The breath sung and seen

Keith Gallasch

Peter & Martin Wesley Smith

Peter & Martin Wesley Smith

In a richly realised thematic program titled Drawing Breath and built around the subject of breathing, the Song Company excelled. The choice of often demanding material from across the last millenium requires fearless vocal virtuosity. Under the direction of Roland Peelman the company displayed it amply. In a host of short works in the first half of the concert, the ensemble performed against the background, aurally and visually, of media artist George Khut’s interactive video as it responded to his breathing (members of the audience tried it themselves in the interval), heightening awareness of our conscious and unconscious relationship with a biological fundamental.

The songs were not only about breathing, for example in its metaphorical connections with spirit, but frequently exploited its character—short, long, breathless, staccato, lost—and the conditions which transform it—drunkenness, love, worship, anger, halitosis and pollution. One of the bonuses of the program was in the opening trio of songs where the voices took on instrumental qualities: Philippe de Monte’s Bonjour Mon Coeur, Claude Lejeune’s Revecy venir du Printans and the Pink Floyd/Jean-Michel Jarre Breathe/Oxygène IV arrangement. The effortless continuum the company achieved in Guillaume de Machaut’s De souspirant/Tous corps/Suspiro left me breathless, while the The Violence of Work (Stephen Cronin to a poem by Geoff Goodfellow) was effectively stressful—punctuated as it was with sharp breaths and disturbing, vocally produced industrial noises. The glides in Hin-yan Chan’s Liquor Mania not only evoked a decline into drunkenness, accompanied by variously pitched hiccupings, but also the magical voices and instruments that are the breath of Beijing opera.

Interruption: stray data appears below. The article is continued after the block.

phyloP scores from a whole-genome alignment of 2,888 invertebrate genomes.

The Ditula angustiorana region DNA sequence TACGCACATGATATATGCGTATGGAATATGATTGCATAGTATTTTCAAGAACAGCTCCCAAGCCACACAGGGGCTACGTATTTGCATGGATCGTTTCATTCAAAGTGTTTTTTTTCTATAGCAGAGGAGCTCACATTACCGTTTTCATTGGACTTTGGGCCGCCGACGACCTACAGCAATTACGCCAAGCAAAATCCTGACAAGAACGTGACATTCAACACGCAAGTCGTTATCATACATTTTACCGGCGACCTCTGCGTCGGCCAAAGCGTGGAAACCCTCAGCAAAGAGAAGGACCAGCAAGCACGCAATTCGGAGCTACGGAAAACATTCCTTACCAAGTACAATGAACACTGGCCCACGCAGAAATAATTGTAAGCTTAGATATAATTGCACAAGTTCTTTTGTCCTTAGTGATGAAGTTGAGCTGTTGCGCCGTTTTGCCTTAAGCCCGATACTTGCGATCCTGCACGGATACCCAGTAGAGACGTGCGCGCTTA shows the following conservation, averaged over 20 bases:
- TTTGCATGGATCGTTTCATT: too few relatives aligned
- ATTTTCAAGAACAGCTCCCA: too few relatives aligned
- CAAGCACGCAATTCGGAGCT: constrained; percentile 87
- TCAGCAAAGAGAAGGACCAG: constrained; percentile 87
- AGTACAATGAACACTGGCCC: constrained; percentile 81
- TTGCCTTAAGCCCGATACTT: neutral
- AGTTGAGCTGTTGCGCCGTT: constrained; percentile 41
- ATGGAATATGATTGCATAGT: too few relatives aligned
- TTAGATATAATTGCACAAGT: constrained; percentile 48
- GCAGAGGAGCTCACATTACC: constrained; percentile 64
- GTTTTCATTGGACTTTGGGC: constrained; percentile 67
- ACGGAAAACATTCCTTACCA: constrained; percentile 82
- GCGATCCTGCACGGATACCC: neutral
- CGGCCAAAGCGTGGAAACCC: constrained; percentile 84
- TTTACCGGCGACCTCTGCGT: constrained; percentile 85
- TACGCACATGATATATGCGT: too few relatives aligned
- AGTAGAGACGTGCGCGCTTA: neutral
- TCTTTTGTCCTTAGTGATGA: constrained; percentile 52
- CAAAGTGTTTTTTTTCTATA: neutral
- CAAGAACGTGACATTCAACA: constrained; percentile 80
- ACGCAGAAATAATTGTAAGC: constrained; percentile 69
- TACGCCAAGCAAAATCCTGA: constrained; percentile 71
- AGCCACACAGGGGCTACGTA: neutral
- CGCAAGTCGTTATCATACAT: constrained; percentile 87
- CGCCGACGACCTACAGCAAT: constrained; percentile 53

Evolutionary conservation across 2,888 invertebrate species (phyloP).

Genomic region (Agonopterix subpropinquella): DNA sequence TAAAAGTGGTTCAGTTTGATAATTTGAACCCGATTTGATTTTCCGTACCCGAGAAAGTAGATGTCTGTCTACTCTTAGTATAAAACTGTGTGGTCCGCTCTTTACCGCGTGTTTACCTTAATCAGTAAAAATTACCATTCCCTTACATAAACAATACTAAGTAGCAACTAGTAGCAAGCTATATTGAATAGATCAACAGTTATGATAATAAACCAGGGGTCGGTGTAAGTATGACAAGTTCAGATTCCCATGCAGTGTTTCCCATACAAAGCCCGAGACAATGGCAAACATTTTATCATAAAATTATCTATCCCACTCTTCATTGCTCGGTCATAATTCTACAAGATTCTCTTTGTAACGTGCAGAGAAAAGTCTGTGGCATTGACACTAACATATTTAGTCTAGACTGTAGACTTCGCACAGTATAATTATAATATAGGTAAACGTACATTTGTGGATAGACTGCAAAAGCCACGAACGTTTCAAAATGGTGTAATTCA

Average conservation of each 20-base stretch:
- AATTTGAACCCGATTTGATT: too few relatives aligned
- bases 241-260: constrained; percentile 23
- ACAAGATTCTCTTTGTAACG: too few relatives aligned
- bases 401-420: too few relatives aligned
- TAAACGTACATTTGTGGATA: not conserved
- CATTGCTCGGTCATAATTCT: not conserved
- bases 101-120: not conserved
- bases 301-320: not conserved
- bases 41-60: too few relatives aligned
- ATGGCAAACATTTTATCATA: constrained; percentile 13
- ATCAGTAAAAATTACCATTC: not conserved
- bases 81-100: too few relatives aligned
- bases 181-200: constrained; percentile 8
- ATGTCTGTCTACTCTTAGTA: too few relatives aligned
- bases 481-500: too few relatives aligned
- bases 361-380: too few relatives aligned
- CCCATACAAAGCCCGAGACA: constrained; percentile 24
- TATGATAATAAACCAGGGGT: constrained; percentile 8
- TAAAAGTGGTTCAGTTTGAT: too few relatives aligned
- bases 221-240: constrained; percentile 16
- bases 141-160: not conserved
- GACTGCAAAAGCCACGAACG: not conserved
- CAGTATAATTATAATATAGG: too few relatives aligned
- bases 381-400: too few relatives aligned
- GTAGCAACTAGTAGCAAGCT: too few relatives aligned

The second half of the concert featured substantial works of the heavy breathing variety—sensual laments, operatic soarings and outbursts. The vocal variety of the program expanded rapidly in Giulio Castagnoli’s Madrigali guerriero e amoroso and Frank Nuyt’s Ai da verde (from Racine’s Britannicus). Where Castagnoli introduces whistling, warbling and weeping in his Monterverdi-inspired meditation, Nuyt’s bracing 2003 work begins with hums and whispers and turns on the drama with rushes of breath, rolled r’s, stamps and claps in a grim 17th century vision that corresponds with our own dark times, closing on a spoken voice against a single, tireless, enveloping chord. A great concert bordering on the overly generous, but at the same time a wonderful opportunity to review the Song Company repertoire, inlcuding many works they have commissioned.

On June 11, in Kangaroo Valley, NSW, and on June 15 in The Studio at the Sydney Opera House, the Song Company presented Brothers in Crime, a celebration of the 60th birthday of Martin and Peter Wesley Smith (the valley is their home). What the concert brought home is not only the affection and respect for the brothers in the musical community, but the totality of their vision—accessible, direct, sometimes satirical, often overtly political works drawing on popular musical idioms and pushing them to new levels of complexity. The first half of the concert came from their powerful 1994 music theatre work, Quito, not only an indictment of Australia’s mishandling of East Timorese refugees in the 80s and 90s but prophetic of our government’s subsequent cruelties to refugees from other countries. The remainder of the concert included a range of works new and old that entertained and enlightened with their gentle wit, whimsy and droll barbs, all done justice by the Song Company.

The Song Company, Drawing Breath, Sydney Conservatorium of Music, Aug 28; Brothers in Crime, A 60th Birthday Concert for Martin & Peter Wesley-Smith, The Studio, Sydney Opera House, June 15

RealTime issue #69 Oct-Nov 2005 pg. 44

© Keith Gallasch; for permission to reproduce apply to realtime@realtimearts.net

1 October 2005
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